Tuesday, April 06, 2010

Storytelling is the oldest of human skills, but it's never been more relevant

"Storytelling is the oldest of human skills, but it's never been more relevant. Perhaps everyone needs a refresher course on the golden rules of story telling. As we all gain the technological ability to tell our own stories, perhaps there's a gap that could be filled by some smart educational brands and new entities, to teach. Maybe this could be a role taken on by journalists, photographers and film-makers.../"
Influx Insights

This is what we are about on the something beautiful podcast ... helping people tell their stories. I am a firm believer that everyone... each and every person out there... has a story to tell - how they got to where they are at... how they became the people they are today... how they make sense of the world and their place in it.

However, underpinning this belief is the firm acknowledgement that everyone has value. Don't get me wrong, I am human and there are some people who have more value to me than others - Olly... Dayna... Miriam... my folks... my twurch... my friends at work... etc etc... mean more to me than someone I don't know... like that Justin Bieber chap. That doesn't mean he doesn't have value - I believe that we ALL have intrinsic value - its just that I don't know or I can't see his value as much as I can those people I surround myself with.

Nothing reinforces this thought more than my time spent out with the Bellshill Salvation Army's Street Project. Spending time with the folks that come to the soup van has clarified to me... in an absolute way... than even the folks that have been left behind and rejected by society have value... and have a story to tell. Through listening... through "being there"... I have come to know and catch a glimpse of the value they have.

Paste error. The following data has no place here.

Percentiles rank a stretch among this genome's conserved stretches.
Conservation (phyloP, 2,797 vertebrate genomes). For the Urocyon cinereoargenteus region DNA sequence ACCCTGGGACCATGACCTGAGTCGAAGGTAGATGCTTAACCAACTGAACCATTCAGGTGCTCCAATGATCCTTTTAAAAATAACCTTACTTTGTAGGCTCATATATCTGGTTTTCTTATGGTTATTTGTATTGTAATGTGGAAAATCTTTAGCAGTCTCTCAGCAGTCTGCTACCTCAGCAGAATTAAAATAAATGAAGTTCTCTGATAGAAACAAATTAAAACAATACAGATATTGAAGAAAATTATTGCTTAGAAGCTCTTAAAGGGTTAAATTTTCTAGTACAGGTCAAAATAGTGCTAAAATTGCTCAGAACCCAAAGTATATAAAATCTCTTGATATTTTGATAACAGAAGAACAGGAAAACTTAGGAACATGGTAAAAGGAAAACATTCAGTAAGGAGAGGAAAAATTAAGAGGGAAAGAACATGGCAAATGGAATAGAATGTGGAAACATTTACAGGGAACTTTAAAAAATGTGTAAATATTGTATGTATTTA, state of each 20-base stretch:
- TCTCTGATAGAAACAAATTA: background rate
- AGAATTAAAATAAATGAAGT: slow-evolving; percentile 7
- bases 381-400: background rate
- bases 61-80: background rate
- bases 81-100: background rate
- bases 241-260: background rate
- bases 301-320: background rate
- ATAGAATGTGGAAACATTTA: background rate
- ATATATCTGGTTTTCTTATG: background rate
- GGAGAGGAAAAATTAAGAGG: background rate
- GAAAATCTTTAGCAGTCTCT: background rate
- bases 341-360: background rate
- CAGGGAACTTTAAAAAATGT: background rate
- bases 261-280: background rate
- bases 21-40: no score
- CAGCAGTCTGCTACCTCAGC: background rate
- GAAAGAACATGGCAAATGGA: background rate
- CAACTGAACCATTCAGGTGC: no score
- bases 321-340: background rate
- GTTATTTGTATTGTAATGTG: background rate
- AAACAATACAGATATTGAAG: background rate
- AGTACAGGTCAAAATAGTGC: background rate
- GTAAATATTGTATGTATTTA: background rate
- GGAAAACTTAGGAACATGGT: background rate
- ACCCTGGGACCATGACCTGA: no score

I guess that's why the work Mark Horvath does with Invisible People is so important. He is providing an opportunity for folks to tell their story... to speak out... and allow viewers to catch a glimpse of the person's value. I'd love to do what he does... in Glasgow. Maybe one day.

But the thing is... we don't need video cameras to gain an insight into the value of others. All we need is to stop and listen... to be approachable... to put down whatever screen is coming between you and the world (literally & metaphorically)... and reach out.

Do you know the names of the folks you see on your daily commute? In fact, do you take the time to notice the folks you commute with... in order for their faces to be familiar? If not, why not? I am challenging myself with this as much as I am challenging you.

Do you "de-bud" when you are in line at the supermarket? Do you say "how you getting on" and look for a response?

At the end of the day... we can't expect to hear a person's story if we aren't able/willing to listen. We can refresh the world on how to tell a story all we want... but if no one is listening... its a pointless task. This is where Mark Horvath succeeds... he stops and listens.


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